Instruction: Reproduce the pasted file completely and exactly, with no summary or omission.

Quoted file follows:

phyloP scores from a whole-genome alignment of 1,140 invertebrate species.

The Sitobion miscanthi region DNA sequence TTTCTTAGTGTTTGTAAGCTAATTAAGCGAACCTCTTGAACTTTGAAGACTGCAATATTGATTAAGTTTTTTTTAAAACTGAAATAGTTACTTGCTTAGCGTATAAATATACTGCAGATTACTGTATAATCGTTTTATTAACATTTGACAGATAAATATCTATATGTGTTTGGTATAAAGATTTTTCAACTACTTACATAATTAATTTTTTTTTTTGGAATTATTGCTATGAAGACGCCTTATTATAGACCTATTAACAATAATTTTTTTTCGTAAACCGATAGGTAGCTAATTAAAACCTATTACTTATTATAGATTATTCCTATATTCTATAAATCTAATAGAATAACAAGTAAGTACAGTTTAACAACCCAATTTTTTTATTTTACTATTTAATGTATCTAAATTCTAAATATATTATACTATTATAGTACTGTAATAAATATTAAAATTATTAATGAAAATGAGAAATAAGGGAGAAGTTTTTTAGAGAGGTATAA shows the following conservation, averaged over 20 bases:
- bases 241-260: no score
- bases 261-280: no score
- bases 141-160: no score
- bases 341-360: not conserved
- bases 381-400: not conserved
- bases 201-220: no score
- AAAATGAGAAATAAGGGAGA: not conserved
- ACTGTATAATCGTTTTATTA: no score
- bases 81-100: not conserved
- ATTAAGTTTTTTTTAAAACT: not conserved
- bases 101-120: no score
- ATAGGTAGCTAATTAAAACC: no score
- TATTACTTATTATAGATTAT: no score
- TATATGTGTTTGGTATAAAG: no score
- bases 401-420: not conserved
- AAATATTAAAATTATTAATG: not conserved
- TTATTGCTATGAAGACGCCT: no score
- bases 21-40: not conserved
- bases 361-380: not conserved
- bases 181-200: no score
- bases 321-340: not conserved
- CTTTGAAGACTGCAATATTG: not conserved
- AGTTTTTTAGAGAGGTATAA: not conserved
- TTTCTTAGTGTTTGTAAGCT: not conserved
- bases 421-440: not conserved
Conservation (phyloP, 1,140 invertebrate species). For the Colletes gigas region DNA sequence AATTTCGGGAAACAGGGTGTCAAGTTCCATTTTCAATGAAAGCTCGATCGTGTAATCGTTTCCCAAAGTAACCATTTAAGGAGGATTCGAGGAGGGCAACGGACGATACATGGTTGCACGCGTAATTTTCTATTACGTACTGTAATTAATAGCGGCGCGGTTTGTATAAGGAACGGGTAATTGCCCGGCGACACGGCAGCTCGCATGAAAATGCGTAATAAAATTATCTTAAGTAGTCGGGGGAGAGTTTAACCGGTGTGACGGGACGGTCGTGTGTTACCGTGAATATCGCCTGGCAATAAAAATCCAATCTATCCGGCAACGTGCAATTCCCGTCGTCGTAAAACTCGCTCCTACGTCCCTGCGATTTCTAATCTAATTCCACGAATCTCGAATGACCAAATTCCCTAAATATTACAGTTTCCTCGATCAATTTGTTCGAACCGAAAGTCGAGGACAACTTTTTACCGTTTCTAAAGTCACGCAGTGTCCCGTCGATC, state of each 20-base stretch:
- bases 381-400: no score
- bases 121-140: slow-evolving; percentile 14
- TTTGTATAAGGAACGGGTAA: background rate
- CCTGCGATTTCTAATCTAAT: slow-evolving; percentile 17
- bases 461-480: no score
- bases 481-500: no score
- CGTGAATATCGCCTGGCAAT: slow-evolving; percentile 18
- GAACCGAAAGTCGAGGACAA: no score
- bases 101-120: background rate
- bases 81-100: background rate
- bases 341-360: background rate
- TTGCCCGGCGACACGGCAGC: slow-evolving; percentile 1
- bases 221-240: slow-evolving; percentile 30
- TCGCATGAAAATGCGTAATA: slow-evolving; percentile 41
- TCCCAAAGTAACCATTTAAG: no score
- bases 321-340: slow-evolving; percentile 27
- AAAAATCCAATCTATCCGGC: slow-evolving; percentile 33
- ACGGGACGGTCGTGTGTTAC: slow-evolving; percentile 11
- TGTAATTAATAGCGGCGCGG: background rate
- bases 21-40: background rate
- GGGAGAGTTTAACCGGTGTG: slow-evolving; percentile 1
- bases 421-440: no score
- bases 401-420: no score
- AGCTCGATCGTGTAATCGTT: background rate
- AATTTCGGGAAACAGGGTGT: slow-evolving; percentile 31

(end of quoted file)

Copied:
phyloP scores from a whole-genome alignment of 1,140 invertebrate species.

The Sitobion miscanthi region DNA sequence TTTCTTAGTGTTTGTAAGCTAATTAAGCGAACCTCTTGAACTTTGAAGACTGCAATATTGATTAAGTTTTTTTTAAAACTGAAATAGTTACTTGCTTAGCGTATAAATATACTGCAGATTACTGTATAATCGTTTTATTAACATTTGACAGATAAATATCTATATGTGTTTGGTATAAAGATTTTTCAACTACTTACATAATTAATTTTTTTTTTTGGAATTATTGCTATGAAGACGCCTTATTATAGACCTATTAACAATAATTTTTTTTCGTAAACCGATAGGTAGCTAATTAAAACCTATTACTTATTATAGATTATTCCTATATTCTATAAATCTAATAGAATAACAAGTAAGTACAGTTTAACAACCCAATTTTTTTATTTTACTATTTAATGTATCTAAATTCTAAATATATTATACTATTATAGTACTGTAATAAATATTAAAATTATTAATGAAAATGAGAAATAAGGGAGAAGTTTTTTAGAGAGGTATAA shows the following conservation, averaged over 20 bases:
- bases 241-260: no score
- bases 261-280: no score
- bases 141-160: no score
- bases 341-360: not conserved
- bases 381-400: not conserved
- bases 201-220: no score
- AAAATGAGAAATAAGGGAGA: not conserved
- ACTGTATAATCGTTTTATTA: no score
- bases 81-100: not conserved
- ATTAAGTTTTTTTTAAAACT: not conserved
- bases 101-120: no score
- ATAGGTAGCTAATTAAAACC: no score
- TATTACTTATTATAGATTAT: no score
- TATATGTGTTTGGTATAAAG: no score
- bases 401-420: not conserved
- AAATATTAAAATTATTAATG: not conserved
- TTATTGCTATGAAGACGCCT: no score
- bases 21-40: not conserved
- bases 361-380: not conserved
- bases 181-200: no score
- bases 321-340: not conserved
- CTTTGAAGACTGCAATATTG: not conserved
- AGTTTTTTAGAGAGGTATAA: not conserved
- TTTCTTAGTGTTTGTAAGCT: not conserved
- bases 421-440: not conserved
Conservation (phyloP, 1,140 invertebrate species). For the Colletes gigas region DNA sequence AATTTCGGGAAACAGGGTGTCAAGTTCCATTTTCAATGAAAGCTCGATCGTGTAATCGTTTCCCAAAGTAACCATTTAAGGAGGATTCGAGGAGGGCAACGGACGATACATGGTTGCACGCGTAATTTTCTATTACGTACTGTAATTAATAGCGGCGCGGTTTGTATAAGGAACGGGTAATTGCCCGGCGACACGGCAGCTCGCATGAAAATGCGTAATAAAATTATCTTAAGTAGTCGGGGGAGAGTTTAACCGGTGTGACGGGACGGTCGTGTGTTACCGTGAATATCGCCTGGCAATAAAAATCCAATCTATCCGGCAACGTGCAATTCCCGTCGTCGTAAAACTCGCTCCTACGTCCCTGCGATTTCTAATCTAATTCCACGAATCTCGAATGACCAAATTCCCTAAATATTACAGTTTCCTCGATCAATTTGTTCGAACCGAAAGTCGAGGACAACTTTTTACCGTTTCTAAAGTCACGCAGTGTCCCGTCGATC, state of each 20-base stretch:
- bases 381-400: no score
- bases 121-140: slow-evolving; percentile 14
- TTTGTATAAGGAACGGGTAA: background rate
- CCTGCGATTTCTAATCTAAT: slow-evolving; percentile 17
- bases 461-480: no score
- bases 481-500: no score
- CGTGAATATCGCCTGGCAAT: slow-evolving; percentile 18
- GAACCGAAAGTCGAGGACAA: no score
- bases 101-120: background rate
- bases 81-100: background rate
- bases 341-360: background rate
- TTGCCCGGCGACACGGCAGC: slow-evolving; percentile 1
- bases 221-240: slow-evolving; percentile 30
- TCGCATGAAAATGCGTAATA: slow-evolving; percentile 41
- TCCCAAAGTAACCATTTAAG: no score
- bases 321-340: slow-evolving; percentile 27
- AAAAATCCAATCTATCCGGC: slow-evolving; percentile 33
- ACGGGACGGTCGTGTGTTAC: slow-evolving; percentile 11
- TGTAATTAATAGCGGCGCGG: background rate
- bases 21-40: background rate
- GGGAGAGTTTAACCGGTGTG: slow-evolving; percentile 1
- bases 421-440: no score
- bases 401-420: no score
- AGCTCGATCGTGTAATCGTT: background rate
- AATTTCGGGAAACAGGGTGT: slow-evolving; percentile 31